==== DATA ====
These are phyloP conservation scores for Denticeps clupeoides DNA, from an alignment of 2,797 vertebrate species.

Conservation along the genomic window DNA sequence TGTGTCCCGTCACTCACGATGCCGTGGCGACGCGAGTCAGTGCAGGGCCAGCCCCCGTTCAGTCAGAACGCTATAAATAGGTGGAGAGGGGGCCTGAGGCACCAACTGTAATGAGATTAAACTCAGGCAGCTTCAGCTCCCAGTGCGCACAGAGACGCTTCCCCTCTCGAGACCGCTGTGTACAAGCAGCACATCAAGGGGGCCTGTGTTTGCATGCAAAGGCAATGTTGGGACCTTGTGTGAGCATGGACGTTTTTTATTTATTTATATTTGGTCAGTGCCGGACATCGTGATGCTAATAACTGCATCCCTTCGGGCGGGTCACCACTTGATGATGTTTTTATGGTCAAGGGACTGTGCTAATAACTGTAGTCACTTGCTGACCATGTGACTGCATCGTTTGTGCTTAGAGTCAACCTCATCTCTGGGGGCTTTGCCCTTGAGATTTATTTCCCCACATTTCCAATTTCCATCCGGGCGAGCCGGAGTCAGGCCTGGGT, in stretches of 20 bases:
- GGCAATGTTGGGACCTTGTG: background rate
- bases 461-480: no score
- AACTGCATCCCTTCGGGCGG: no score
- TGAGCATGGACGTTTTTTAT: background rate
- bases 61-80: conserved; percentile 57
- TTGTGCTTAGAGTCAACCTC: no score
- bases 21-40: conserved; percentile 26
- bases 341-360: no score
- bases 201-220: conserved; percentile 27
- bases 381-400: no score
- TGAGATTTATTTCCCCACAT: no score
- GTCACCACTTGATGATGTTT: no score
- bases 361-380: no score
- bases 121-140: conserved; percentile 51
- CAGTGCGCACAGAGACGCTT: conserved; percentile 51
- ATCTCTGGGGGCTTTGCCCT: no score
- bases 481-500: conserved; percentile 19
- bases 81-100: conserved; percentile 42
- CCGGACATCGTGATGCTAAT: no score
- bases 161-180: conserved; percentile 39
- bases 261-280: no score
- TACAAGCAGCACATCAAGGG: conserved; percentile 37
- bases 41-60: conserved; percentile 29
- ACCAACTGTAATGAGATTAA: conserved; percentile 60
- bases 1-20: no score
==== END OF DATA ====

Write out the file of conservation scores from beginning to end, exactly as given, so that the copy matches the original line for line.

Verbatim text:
These are phyloP conservation scores for Denticeps clupeoides DNA, from an alignment of 2,797 vertebrate species.

Conservation along the genomic window DNA sequence TGTGTCCCGTCACTCACGATGCCGTGGCGACGCGAGTCAGTGCAGGGCCAGCCCCCGTTCAGTCAGAACGCTATAAATAGGTGGAGAGGGGGCCTGAGGCACCAACTGTAATGAGATTAAACTCAGGCAGCTTCAGCTCCCAGTGCGCACAGAGACGCTTCCCCTCTCGAGACCGCTGTGTACAAGCAGCACATCAAGGGGGCCTGTGTTTGCATGCAAAGGCAATGTTGGGACCTTGTGTGAGCATGGACGTTTTTTATTTATTTATATTTGGTCAGTGCCGGACATCGTGATGCTAATAACTGCATCCCTTCGGGCGGGTCACCACTTGATGATGTTTTTATGGTCAAGGGACTGTGCTAATAACTGTAGTCACTTGCTGACCATGTGACTGCATCGTTTGTGCTTAGAGTCAACCTCATCTCTGGGGGCTTTGCCCTTGAGATTTATTTCCCCACATTTCCAATTTCCATCCGGGCGAGCCGGAGTCAGGCCTGGGT, in stretches of 20 bases:
- GGCAATGTTGGGACCTTGTG: background rate
- bases 461-480: no score
- AACTGCATCCCTTCGGGCGG: no score
- TGAGCATGGACGTTTTTTAT: background rate
- bases 61-80: conserved; percentile 57
- TTGTGCTTAGAGTCAACCTC: no score
- bases 21-40: conserved; percentile 26
- bases 341-360: no score
- bases 201-220: conserved; percentile 27
- bases 381-400: no score
- TGAGATTTATTTCCCCACAT: no score
- GTCACCACTTGATGATGTTT: no score
- bases 361-380: no score
- bases 121-140: conserved; percentile 51
- CAGTGCGCACAGAGACGCTT: conserved; percentile 51
- ATCTCTGGGGGCTTTGCCCT: no score
- bases 481-500: conserved; percentile 19
- bases 81-100: conserved; percentile 42
- CCGGACATCGTGATGCTAAT: no score
- bases 161-180: conserved; percentile 39
- bases 261-280: no score
- TACAAGCAGCACATCAAGGG: conserved; percentile 37
- bases 41-60: conserved; percentile 29
- ACCAACTGTAATGAGATTAA: conserved; percentile 60
- bases 1-20: no score